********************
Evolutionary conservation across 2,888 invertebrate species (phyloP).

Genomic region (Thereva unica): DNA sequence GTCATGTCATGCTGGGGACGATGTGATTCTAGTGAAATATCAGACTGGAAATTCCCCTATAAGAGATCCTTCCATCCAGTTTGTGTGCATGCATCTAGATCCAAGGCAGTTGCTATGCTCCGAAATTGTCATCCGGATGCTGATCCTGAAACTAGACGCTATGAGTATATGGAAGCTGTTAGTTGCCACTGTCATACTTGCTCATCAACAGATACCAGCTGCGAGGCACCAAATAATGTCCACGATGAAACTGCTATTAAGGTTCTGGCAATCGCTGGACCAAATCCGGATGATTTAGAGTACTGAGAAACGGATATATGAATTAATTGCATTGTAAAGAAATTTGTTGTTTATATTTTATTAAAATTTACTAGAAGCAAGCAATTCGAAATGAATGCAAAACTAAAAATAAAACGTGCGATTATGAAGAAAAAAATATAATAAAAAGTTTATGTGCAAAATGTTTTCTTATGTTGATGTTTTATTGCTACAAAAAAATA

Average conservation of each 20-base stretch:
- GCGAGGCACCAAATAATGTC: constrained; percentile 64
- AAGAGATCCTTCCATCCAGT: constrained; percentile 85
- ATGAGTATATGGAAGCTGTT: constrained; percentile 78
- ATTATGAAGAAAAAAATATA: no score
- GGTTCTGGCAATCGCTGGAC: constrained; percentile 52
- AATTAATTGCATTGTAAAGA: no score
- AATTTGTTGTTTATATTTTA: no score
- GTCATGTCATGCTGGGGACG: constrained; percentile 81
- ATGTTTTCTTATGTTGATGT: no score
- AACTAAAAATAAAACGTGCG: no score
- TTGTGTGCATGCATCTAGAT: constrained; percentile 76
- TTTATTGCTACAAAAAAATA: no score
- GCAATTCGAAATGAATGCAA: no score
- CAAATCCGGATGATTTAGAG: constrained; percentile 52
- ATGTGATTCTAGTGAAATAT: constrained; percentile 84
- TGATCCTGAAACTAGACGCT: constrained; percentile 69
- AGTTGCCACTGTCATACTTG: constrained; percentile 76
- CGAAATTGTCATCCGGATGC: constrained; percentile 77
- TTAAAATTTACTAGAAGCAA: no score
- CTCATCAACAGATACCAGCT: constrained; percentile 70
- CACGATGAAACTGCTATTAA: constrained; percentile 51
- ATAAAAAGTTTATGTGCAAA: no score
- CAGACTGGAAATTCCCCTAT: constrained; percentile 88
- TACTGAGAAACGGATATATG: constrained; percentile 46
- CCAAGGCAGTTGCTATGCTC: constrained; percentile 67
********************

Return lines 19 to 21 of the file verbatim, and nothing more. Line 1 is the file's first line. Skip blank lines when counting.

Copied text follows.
- TGATCCTGAAACTAGACGCT: constrained; percentile 69
- AGTTGCCACTGTCATACTTG: constrained; percentile 76
- CGAAATTGTCATCCGGATGC: constrained; percentile 77